It is also extremely difficult to get the card under an assumed name, and the unlawful use of My Number card, such as receiving pensions or tax refunds using someone else’s identity, would be difficult, as the application procedures would require other identification documents besides the My Number card.
To encourage people to acquire My Number cards, the government launched the Mynapoint incentive program in September, rewarding card users with shopping points if they link their cards with a cashless payment service.
The government has set a goal of more than doubling the cards issued so far by the end of next March and aims to have almost all residents own one by the end of March 2023.
How did the coronavirus pandemic serve as a reminder that Japan is behind other countries in digitalization?
The government’s ¥100,000 payouts to all residents in Japan in the wake of the coronavirus pandemic prompted many to obtain My Number cards and apply for the benefits online.
But many rushed to the municipal offices to get the cards only to be told that they had to wait one month to get it, something that jarred in an age when the same-day issuance of credit cards and cash cards has become the norm, Kaori Iwasaki, senior economist at Japan Research Institute, said.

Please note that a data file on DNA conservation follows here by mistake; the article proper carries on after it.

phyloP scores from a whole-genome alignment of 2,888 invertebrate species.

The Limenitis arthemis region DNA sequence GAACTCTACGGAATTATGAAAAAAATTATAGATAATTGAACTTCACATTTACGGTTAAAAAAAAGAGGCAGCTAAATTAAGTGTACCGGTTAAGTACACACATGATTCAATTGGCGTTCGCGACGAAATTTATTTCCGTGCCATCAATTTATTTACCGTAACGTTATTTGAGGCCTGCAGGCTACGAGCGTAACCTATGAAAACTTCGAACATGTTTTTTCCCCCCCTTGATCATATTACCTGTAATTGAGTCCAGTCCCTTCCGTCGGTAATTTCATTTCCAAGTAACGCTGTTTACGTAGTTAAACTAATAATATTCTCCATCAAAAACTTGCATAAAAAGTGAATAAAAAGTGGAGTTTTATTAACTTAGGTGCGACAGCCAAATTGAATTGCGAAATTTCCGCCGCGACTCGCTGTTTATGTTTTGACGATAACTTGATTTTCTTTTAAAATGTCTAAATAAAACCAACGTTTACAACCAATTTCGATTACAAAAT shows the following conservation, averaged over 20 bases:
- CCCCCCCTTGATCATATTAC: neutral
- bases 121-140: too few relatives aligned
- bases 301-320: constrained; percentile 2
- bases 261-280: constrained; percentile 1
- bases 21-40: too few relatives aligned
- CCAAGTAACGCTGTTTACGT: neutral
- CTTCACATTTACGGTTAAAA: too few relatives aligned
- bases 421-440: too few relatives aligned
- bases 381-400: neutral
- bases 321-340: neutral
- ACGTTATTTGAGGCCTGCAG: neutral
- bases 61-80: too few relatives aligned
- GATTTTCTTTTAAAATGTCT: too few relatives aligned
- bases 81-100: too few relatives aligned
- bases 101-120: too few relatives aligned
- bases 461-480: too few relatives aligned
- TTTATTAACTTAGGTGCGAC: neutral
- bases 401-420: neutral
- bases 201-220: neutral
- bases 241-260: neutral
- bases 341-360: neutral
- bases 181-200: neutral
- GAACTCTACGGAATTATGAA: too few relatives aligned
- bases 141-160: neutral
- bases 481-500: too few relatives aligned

“Originally, online applications using My Number cards would have been a good opportunity to increase public interest in My Number cards, which had been sluggish, and to push up the acquisition rate,” she said in a note.
“In reality, however, problems arose one after another, and in some cases the payment of benefits for online applications took longer than for mail applications. As a result, people saw the My Number system as ‘unusable.’”
To avoid similar problems, the government is considering submitting bills to the Diet to link My Number cards with bank accounts to make prompt payouts possible in the future.
How are people’s lives going to change because of the My Number card?
The government is pledging to make people’s lives easier by combining My Number card with a variety of services in the future.
Logging in to an internet banking website, smooth ticketless entry to a concert hall, evacuation instructions in times of disasters and easy checkups on pensioners through cable TV are all part of the envisioned future usage of the My Number card.
In a time of both misinformation and too much information, quality journalism is more crucial than ever.
By subscribing, you can help us get the story right.